Why the Space Leadership Preservation Act Solves Nothing

Michael Griffin, Eileen Collins and Cristina Chaplain testify (Credit: House Science Committee)
Michael Griffin, Eileen Collins and Cristina Chaplain testify (Credit: House Science Committee)

By House Science Committee Democrats

WASHINGTON, DC  – Today, the Committee on Science, Space, and Technology held a hearing to receive testimony on H.R. 2093, the Space Leadership Preservation Act, and to consider the issue of maintaining a “constancy of purpose” for the National Aeronautics and Space Administration (NASA). The Committee also held a hearing on the Space Leadership Preservation Act last Congress.
H.R. 2093 would amend existing statutes on NASA by providing specific direction to the President with regards to how the leadership of NASA must be selected and appointed; and how annual agency budgets and associated priorities must be reconciled with budgets formulated external to NASA.  Specifically, the Act would mandate a ten-year term for the Administrator of NASA and would require the President to appoint the Administrator, Deputy Administrator, and Chief Financial Officer from among a list of nominees provided by a Board of Directors established under this Act. In addition, the Act would require that the Board submit to the President and specified Congressional entities, not later than November 15 of each year, a proposed budget for the agency for the next fiscal year. Each budget proposed by the President for NASA would be required to include a detailed justification of any differences between the President’s proposed budget and the budget provided by the Board of Directors.

Ranking Member Eddie Bernice Johnson (D-TX) said in her opening statement, “I believe that all Members of this Committee—and our witnesses—share my belief that NASA is a cornerstone of our nation’s R&D enterprise, a source of inspiration for our young people, and a worldwide symbol of America’s technological prowess and dedication to the peaceful exploration of space. We want it to succeed.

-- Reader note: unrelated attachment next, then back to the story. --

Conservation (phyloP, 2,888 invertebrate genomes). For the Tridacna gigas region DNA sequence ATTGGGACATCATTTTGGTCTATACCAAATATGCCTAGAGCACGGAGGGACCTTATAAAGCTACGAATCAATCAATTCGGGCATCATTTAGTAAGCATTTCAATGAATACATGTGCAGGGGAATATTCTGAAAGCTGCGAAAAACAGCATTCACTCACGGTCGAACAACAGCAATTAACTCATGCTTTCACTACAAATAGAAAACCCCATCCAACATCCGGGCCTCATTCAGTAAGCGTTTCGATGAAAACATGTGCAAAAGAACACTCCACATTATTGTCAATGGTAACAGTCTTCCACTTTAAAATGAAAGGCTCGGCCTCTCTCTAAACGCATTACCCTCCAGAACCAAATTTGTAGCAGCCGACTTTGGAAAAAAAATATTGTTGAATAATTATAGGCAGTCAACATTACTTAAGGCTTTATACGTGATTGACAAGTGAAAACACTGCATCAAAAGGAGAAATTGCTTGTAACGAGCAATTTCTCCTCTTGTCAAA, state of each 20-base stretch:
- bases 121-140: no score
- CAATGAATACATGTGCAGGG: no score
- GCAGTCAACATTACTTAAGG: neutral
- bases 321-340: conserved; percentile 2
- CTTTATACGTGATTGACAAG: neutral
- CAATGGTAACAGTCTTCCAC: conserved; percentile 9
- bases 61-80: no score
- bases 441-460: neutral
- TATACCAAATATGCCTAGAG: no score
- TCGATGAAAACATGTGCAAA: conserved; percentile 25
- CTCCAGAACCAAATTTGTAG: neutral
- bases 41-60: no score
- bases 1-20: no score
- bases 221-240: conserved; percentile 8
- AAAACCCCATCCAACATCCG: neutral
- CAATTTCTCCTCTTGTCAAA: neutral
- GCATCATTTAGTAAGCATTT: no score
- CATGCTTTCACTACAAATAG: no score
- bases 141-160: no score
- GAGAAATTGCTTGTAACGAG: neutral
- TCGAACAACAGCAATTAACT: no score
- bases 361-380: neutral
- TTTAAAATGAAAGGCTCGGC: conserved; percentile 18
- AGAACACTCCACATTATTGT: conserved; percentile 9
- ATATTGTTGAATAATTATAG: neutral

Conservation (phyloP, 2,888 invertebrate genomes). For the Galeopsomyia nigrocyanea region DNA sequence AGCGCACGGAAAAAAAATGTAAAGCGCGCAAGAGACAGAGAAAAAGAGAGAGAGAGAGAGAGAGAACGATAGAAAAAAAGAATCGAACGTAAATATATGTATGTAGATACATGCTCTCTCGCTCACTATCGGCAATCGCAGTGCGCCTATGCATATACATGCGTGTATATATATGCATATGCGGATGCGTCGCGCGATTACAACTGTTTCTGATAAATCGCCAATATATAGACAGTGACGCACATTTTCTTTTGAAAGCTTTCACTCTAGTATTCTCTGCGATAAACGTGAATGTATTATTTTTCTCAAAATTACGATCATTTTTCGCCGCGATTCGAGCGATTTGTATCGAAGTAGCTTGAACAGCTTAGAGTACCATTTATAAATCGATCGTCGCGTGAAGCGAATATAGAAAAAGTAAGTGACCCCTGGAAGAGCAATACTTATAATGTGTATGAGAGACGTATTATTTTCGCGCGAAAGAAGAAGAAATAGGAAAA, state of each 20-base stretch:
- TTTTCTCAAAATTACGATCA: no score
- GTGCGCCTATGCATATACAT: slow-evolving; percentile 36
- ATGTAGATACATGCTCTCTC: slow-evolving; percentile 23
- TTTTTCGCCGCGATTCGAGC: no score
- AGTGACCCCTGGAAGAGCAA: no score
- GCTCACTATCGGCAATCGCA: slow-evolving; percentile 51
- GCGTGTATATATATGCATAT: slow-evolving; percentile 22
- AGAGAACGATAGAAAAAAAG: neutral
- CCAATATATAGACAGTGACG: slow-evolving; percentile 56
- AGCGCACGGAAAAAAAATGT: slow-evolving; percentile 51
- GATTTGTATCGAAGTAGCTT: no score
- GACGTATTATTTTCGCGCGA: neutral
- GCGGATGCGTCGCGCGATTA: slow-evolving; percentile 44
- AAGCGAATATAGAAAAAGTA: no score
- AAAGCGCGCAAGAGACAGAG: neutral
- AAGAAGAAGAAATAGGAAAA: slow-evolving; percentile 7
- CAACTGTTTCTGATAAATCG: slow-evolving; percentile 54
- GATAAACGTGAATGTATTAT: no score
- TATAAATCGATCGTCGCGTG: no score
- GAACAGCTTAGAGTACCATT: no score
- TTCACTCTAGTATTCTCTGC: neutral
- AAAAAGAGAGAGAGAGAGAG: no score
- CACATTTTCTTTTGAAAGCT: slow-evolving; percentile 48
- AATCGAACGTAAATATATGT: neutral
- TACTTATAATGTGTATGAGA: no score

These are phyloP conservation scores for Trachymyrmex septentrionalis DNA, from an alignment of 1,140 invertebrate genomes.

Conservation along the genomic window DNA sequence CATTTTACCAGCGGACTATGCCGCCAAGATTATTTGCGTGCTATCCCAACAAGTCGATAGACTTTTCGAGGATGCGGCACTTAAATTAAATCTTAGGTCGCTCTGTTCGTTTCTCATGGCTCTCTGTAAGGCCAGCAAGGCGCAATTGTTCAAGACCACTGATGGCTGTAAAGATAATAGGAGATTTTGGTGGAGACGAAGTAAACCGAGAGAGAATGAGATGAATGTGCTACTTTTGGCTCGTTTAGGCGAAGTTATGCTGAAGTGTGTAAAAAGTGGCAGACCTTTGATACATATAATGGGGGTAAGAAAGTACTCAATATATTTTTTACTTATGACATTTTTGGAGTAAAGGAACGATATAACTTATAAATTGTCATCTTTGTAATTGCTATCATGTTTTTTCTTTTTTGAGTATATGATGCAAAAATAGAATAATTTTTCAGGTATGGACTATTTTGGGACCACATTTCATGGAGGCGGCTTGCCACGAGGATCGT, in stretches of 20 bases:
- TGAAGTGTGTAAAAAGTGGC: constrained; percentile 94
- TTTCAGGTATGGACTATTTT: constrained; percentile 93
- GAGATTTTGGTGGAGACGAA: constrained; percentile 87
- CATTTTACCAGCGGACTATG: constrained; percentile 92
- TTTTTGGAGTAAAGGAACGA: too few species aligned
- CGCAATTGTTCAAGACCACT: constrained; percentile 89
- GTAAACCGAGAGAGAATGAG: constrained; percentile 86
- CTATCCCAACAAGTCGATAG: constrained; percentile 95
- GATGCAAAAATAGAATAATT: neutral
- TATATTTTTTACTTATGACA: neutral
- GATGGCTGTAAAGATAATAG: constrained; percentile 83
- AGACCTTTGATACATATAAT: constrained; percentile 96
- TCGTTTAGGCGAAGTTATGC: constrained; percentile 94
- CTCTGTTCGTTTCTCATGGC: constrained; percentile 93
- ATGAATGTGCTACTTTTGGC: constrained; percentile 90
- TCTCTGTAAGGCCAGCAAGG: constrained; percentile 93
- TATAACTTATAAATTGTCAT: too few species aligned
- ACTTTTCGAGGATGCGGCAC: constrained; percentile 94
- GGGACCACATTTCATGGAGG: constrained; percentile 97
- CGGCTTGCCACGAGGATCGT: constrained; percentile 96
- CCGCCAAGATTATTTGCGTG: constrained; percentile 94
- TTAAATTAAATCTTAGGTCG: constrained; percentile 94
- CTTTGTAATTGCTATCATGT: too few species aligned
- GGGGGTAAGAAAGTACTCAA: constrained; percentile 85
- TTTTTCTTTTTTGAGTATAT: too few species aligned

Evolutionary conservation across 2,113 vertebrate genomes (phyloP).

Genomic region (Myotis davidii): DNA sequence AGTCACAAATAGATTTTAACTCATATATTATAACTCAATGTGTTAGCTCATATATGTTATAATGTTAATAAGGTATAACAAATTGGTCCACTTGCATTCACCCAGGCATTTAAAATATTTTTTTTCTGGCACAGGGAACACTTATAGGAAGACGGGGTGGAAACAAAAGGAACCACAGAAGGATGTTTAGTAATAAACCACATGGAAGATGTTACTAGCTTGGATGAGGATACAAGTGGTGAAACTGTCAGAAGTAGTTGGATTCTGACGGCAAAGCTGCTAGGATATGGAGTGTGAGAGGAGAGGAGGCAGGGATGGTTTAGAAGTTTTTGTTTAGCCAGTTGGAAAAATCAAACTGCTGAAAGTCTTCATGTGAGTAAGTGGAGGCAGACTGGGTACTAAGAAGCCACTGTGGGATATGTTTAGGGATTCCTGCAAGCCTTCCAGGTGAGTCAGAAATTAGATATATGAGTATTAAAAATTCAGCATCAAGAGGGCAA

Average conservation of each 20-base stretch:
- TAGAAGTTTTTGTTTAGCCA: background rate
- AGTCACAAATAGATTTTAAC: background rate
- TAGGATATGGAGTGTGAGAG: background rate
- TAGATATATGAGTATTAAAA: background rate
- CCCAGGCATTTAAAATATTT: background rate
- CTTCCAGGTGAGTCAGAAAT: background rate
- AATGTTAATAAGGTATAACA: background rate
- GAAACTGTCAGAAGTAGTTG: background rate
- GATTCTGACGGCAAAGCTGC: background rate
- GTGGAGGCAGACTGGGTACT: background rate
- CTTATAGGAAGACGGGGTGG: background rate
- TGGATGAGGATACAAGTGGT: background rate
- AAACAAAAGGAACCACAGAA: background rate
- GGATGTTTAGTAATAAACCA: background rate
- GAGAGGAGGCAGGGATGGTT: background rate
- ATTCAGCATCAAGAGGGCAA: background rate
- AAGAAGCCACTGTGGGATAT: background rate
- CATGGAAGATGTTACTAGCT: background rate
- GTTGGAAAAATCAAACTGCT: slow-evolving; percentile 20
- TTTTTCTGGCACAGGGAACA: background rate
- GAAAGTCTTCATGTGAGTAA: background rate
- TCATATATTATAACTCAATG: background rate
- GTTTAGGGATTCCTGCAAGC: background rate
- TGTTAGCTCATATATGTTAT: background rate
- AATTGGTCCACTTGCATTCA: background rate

“Today’s hearing is entitled “The Space Leadership Preservation Act and Need for Stability at NASA.” While I have concerns about the legislation itself, I wholeheartedly agree with the premise that we want to preserve America’s leadership in space, and that NASA will need stability if it is to maintain that leadership role. I am heartened that Chairman Culberson has long felt the same way. That said, I regret that the legislation being discussed today, while obviously well intentioned, unfortunately is not likely to fix the fundamental causes of instability at NASA.”

Democrats on the Committee expressed numerous concerns with the bill: that allowing Congress to use a party-based formula to appoint Board Members would inject partisan politics into that Board; having the Board prepare a NASA budget at the same time as NASA would create wasteful duplication, confusion, and instability; and that establishing a fixed, 10-year term for the Administrator would increase instability, not mitigate it, especially if a new President plans to pursue a different policy agenda from his or her predecessor and doesn’t see that Administrator as being part of his or her “team”.

Ranking Member Johnson said, “The reality is that we don’t need to set up a new bureaucracy outside of NASA or alter the appointment process for its leaders. If we are interested in ensuring stability at NASA, it is already in our power as Congress to do so. We are the ones who ultimately determine NASA’s budget. We can provide the necessary budgetary stability to NASA—or we can destabilize it with appropriations delays, continuing resolutions, and shutdowns. The choice is ours.”